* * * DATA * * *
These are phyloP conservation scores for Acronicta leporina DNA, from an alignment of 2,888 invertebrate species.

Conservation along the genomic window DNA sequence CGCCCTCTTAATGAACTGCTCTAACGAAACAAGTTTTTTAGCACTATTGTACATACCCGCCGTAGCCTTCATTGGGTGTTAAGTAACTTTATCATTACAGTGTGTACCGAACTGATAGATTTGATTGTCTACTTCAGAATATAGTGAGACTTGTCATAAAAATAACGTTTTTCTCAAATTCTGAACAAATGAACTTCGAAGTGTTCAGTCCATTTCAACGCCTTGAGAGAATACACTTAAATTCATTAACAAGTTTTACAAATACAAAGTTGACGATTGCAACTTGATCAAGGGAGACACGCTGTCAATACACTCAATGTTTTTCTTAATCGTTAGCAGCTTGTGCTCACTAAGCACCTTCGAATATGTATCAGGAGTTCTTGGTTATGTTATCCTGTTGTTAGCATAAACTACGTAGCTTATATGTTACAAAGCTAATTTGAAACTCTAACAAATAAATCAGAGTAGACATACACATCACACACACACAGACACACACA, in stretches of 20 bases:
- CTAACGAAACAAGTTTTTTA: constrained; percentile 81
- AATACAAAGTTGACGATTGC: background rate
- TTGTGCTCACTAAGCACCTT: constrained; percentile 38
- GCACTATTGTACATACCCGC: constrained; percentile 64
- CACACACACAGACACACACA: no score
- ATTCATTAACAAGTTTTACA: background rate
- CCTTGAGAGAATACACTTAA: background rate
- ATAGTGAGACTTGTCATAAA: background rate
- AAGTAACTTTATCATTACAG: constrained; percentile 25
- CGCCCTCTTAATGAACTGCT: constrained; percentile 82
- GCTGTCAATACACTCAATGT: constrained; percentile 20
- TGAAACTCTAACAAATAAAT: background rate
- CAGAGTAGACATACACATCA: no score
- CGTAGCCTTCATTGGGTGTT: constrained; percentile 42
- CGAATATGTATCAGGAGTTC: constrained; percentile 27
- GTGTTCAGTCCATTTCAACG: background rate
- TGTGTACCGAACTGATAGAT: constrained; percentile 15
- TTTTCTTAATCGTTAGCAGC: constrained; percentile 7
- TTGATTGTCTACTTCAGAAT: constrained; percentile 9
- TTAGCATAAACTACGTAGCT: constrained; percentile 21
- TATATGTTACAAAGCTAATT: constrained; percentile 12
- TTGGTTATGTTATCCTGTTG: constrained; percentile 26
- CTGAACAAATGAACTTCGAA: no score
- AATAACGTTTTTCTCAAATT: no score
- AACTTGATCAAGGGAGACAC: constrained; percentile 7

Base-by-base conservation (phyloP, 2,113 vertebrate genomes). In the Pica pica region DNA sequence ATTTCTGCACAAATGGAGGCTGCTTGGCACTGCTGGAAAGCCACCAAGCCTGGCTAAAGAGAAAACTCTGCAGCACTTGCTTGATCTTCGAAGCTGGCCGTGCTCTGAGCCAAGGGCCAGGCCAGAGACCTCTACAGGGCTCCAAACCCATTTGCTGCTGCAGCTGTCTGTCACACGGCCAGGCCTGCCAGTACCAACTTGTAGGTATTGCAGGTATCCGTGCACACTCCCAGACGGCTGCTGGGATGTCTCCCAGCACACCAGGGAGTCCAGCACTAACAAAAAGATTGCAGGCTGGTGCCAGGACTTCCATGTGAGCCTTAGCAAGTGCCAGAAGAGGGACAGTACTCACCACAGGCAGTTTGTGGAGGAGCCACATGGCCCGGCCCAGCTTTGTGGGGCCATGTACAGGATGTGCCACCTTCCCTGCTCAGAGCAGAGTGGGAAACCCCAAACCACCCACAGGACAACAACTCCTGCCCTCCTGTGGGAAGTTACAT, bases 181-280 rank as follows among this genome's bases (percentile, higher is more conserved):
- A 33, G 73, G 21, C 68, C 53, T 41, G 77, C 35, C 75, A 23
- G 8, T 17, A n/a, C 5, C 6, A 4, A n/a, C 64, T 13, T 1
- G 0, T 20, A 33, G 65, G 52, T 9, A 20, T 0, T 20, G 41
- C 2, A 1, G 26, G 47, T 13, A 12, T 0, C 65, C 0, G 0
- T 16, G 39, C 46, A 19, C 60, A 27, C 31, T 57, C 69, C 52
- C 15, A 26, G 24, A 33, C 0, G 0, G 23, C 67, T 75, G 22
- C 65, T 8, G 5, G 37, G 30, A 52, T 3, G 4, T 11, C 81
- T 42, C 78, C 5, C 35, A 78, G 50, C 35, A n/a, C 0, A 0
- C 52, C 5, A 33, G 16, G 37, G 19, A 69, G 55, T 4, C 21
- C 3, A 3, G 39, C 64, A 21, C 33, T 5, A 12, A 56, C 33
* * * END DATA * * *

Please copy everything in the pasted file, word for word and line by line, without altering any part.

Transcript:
These are phyloP conservation scores for Acronicta leporina DNA, from an alignment of 2,888 invertebrate species.

Conservation along the genomic window DNA sequence CGCCCTCTTAATGAACTGCTCTAACGAAACAAGTTTTTTAGCACTATTGTACATACCCGCCGTAGCCTTCATTGGGTGTTAAGTAACTTTATCATTACAGTGTGTACCGAACTGATAGATTTGATTGTCTACTTCAGAATATAGTGAGACTTGTCATAAAAATAACGTTTTTCTCAAATTCTGAACAAATGAACTTCGAAGTGTTCAGTCCATTTCAACGCCTTGAGAGAATACACTTAAATTCATTAACAAGTTTTACAAATACAAAGTTGACGATTGCAACTTGATCAAGGGAGACACGCTGTCAATACACTCAATGTTTTTCTTAATCGTTAGCAGCTTGTGCTCACTAAGCACCTTCGAATATGTATCAGGAGTTCTTGGTTATGTTATCCTGTTGTTAGCATAAACTACGTAGCTTATATGTTACAAAGCTAATTTGAAACTCTAACAAATAAATCAGAGTAGACATACACATCACACACACACAGACACACACA, in stretches of 20 bases:
- CTAACGAAACAAGTTTTTTA: constrained; percentile 81
- AATACAAAGTTGACGATTGC: background rate
- TTGTGCTCACTAAGCACCTT: constrained; percentile 38
- GCACTATTGTACATACCCGC: constrained; percentile 64
- CACACACACAGACACACACA: no score
- ATTCATTAACAAGTTTTACA: background rate
- CCTTGAGAGAATACACTTAA: background rate
- ATAGTGAGACTTGTCATAAA: background rate
- AAGTAACTTTATCATTACAG: constrained; percentile 25
- CGCCCTCTTAATGAACTGCT: constrained; percentile 82
- GCTGTCAATACACTCAATGT: constrained; percentile 20
- TGAAACTCTAACAAATAAAT: background rate
- CAGAGTAGACATACACATCA: no score
- CGTAGCCTTCATTGGGTGTT: constrained; percentile 42
- CGAATATGTATCAGGAGTTC: constrained; percentile 27
- GTGTTCAGTCCATTTCAACG: background rate
- TGTGTACCGAACTGATAGAT: constrained; percentile 15
- TTTTCTTAATCGTTAGCAGC: constrained; percentile 7
- TTGATTGTCTACTTCAGAAT: constrained; percentile 9
- TTAGCATAAACTACGTAGCT: constrained; percentile 21
- TATATGTTACAAAGCTAATT: constrained; percentile 12
- TTGGTTATGTTATCCTGTTG: constrained; percentile 26
- CTGAACAAATGAACTTCGAA: no score
- AATAACGTTTTTCTCAAATT: no score
- AACTTGATCAAGGGAGACAC: constrained; percentile 7

Base-by-base conservation (phyloP, 2,113 vertebrate genomes). In the Pica pica region DNA sequence ATTTCTGCACAAATGGAGGCTGCTTGGCACTGCTGGAAAGCCACCAAGCCTGGCTAAAGAGAAAACTCTGCAGCACTTGCTTGATCTTCGAAGCTGGCCGTGCTCTGAGCCAAGGGCCAGGCCAGAGACCTCTACAGGGCTCCAAACCCATTTGCTGCTGCAGCTGTCTGTCACACGGCCAGGCCTGCCAGTACCAACTTGTAGGTATTGCAGGTATCCGTGCACACTCCCAGACGGCTGCTGGGATGTCTCCCAGCACACCAGGGAGTCCAGCACTAACAAAAAGATTGCAGGCTGGTGCCAGGACTTCCATGTGAGCCTTAGCAAGTGCCAGAAGAGGGACAGTACTCACCACAGGCAGTTTGTGGAGGAGCCACATGGCCCGGCCCAGCTTTGTGGGGCCATGTACAGGATGTGCCACCTTCCCTGCTCAGAGCAGAGTGGGAAACCCCAAACCACCCACAGGACAACAACTCCTGCCCTCCTGTGGGAAGTTACAT, bases 181-280 rank as follows among this genome's bases (percentile, higher is more conserved):
- A 33, G 73, G 21, C 68, C 53, T 41, G 77, C 35, C 75, A 23
- G 8, T 17, A n/a, C 5, C 6, A 4, A n/a, C 64, T 13, T 1
- G 0, T 20, A 33, G 65, G 52, T 9, A 20, T 0, T 20, G 41
- C 2, A 1, G 26, G 47, T 13, A 12, T 0, C 65, C 0, G 0
- T 16, G 39, C 46, A 19, C 60, A 27, C 31, T 57, C 69, C 52
- C 15, A 26, G 24, A 33, C 0, G 0, G 23, C 67, T 75, G 22
- C 65, T 8, G 5, G 37, G 30, A 52, T 3, G 4, T 11, C 81
- T 42, C 78, C 5, C 35, A 78, G 50, C 35, A n/a, C 0, A 0
- C 52, C 5, A 33, G 16, G 37, G 19, A 69, G 55, T 4, C 21
- C 3, A 3, G 39, C 64, A 21, C 33, T 5, A 12, A 56, C 33